OCALA, Fla. — Ocala Mayor Kent Guinn held a news conference Wednesday afternoon to address criticism he received after proclaiming April 26 Confederate Memorial Day in the city during an Ocala City Council meeting Tuesday evening.
"I did this proclamation last night," Guinn said. "Marion County did one on (March 19). I did one in 2014. I did one in 2013. I did one in 2012. And Mayor (Gerald) Ergle did one in 2005, and not one word of a problem."
Council President Mary Sue Rich said after Tuesday's meeting that the proclamation made her stomach turn.
"When people say you (are) a member of the Klu Klux Klan, I'm beginning to believe them," she said. "I don't think you deserve to be the mayor of Ocala. I hope somebody runs against you, because you keep coming up with more and more negative stuff."
Guinn denied those rumors Wednesday.
"For anybody to say that I'm a racist or a member of the KKK -- that's the most ridiculous thing that I've heard," he said. "I am not -- repeat not -- in the KKK. I never have been. I never will be. And I despise and hate everything that organization stands for."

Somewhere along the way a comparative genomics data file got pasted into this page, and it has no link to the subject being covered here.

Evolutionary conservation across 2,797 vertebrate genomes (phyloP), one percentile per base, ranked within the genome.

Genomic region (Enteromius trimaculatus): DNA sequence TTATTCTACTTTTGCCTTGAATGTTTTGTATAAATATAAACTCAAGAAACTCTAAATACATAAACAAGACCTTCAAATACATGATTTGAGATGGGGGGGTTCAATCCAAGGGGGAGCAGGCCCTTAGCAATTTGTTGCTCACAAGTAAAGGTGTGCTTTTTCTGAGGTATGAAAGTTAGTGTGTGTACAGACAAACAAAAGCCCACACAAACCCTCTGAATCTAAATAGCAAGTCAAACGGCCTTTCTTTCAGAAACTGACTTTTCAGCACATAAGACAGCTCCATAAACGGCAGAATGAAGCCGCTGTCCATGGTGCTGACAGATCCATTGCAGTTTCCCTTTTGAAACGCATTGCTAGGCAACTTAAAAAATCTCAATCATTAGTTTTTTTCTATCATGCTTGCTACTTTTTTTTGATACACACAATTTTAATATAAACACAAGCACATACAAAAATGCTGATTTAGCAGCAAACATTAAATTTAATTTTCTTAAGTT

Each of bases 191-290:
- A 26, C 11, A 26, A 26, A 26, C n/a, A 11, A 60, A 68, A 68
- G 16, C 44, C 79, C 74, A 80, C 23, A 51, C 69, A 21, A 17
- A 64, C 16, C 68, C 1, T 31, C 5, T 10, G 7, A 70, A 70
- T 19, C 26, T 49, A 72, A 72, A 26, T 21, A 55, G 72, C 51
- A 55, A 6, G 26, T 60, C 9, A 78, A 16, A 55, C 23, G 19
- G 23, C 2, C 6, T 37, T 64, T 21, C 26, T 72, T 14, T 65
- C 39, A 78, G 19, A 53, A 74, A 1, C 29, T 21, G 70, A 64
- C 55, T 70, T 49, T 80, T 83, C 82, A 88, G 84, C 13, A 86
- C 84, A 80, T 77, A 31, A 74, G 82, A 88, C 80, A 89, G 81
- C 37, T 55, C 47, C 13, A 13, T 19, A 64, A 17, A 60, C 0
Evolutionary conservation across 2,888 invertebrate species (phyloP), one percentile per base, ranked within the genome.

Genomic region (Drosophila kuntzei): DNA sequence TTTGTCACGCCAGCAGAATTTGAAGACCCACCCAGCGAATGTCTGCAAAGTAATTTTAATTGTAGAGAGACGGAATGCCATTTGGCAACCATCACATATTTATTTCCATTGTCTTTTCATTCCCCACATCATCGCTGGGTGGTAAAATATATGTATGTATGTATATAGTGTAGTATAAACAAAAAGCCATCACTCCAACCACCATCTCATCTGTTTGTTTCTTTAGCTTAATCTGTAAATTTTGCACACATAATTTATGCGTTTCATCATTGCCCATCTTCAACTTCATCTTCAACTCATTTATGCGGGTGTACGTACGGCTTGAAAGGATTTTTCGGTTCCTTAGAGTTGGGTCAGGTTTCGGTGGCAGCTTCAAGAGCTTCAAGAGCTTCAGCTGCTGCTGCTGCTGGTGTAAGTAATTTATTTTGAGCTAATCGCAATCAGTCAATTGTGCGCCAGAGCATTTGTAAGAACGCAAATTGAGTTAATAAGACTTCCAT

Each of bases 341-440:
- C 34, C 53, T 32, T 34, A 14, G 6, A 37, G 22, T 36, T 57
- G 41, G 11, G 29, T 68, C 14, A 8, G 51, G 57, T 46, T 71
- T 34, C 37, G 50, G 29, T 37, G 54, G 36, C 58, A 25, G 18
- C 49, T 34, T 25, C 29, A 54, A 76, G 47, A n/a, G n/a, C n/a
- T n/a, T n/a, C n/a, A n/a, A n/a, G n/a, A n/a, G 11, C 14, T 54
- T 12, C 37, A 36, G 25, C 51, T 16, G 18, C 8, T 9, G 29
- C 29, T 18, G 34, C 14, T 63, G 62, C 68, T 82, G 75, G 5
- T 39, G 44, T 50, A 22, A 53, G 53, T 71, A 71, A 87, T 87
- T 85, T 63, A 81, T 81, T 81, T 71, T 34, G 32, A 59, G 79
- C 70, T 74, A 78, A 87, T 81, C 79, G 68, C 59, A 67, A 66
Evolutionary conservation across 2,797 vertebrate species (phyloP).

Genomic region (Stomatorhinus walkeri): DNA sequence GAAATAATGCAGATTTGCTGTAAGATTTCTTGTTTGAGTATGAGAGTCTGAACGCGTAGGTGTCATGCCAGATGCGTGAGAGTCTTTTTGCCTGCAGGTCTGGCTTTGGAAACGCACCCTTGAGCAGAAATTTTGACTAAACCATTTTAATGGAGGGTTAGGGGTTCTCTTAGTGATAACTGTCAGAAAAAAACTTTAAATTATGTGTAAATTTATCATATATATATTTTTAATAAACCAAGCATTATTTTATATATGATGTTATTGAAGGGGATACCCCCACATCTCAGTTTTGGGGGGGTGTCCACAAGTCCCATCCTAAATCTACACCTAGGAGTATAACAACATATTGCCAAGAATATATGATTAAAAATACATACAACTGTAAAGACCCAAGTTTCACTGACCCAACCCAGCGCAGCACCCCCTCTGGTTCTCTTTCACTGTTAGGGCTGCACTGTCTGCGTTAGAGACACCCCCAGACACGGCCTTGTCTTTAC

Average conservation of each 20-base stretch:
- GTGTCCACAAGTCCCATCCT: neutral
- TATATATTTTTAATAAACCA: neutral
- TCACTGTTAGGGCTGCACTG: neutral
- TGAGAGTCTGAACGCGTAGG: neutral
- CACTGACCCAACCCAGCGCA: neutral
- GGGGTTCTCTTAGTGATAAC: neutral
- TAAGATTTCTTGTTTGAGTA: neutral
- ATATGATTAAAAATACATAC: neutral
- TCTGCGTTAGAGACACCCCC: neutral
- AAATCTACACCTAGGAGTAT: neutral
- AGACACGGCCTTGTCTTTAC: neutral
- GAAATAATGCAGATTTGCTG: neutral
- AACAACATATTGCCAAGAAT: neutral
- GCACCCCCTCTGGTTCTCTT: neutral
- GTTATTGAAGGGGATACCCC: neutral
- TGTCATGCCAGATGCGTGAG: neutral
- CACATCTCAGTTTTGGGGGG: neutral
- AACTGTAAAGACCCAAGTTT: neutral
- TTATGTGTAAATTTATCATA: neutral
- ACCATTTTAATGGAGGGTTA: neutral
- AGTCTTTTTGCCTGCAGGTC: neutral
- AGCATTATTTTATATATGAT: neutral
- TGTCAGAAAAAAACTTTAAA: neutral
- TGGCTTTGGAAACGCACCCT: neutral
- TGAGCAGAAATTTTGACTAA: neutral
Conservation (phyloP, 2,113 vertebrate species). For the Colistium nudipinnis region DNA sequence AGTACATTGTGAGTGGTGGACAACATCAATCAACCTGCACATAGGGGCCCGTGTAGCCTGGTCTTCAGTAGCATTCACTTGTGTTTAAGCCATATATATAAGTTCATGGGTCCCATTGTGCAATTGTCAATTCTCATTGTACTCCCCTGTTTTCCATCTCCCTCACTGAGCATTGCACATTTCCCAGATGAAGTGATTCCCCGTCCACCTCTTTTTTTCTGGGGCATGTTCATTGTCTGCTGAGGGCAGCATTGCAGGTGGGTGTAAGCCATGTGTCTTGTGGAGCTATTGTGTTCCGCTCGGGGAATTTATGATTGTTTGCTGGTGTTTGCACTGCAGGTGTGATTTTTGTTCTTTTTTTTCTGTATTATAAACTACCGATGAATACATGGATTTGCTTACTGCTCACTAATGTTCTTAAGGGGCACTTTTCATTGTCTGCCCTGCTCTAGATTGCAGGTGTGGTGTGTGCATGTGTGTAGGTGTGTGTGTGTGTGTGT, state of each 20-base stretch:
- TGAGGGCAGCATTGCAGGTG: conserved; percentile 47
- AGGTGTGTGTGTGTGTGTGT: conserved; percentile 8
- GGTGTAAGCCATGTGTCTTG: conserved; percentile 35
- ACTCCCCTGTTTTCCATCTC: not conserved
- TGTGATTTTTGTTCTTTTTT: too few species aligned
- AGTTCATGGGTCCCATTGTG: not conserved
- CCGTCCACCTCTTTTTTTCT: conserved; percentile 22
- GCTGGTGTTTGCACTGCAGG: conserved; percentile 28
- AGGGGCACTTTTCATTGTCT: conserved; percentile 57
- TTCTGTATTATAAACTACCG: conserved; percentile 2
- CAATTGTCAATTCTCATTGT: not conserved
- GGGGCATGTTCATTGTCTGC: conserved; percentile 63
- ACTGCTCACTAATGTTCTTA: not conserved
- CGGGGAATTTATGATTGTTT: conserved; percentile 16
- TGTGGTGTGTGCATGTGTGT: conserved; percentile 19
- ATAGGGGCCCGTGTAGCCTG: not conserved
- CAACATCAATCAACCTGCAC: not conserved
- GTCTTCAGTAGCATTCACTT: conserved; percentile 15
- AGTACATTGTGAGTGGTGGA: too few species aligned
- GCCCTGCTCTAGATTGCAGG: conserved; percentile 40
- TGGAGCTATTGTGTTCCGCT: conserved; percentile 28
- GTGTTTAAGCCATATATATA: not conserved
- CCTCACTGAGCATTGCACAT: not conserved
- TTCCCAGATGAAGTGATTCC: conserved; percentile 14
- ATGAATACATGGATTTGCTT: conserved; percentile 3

Rich said Wednesday that the proclamation was offensive.
Watch the mayor's news conference below:
"I don't think we need to have a special day in 2019 declaring Confederate day in the city of Ocala," she said. "I just want him to look at things that he is doing and saying that refer to African-Americans a little closer."
Rich said Guinn declined a request by the International Cities of Peace to proclaim Ocala a City of Peace, so he should not have issued one memorializing Confederate soldiers.
Guinn said he took issue with the person who requested the proclamation, not the virtue of peace.
"I was simply honoring the request of these folks to recognize and memorialize veterans who had died (who) were Confederate soldiers," he said.
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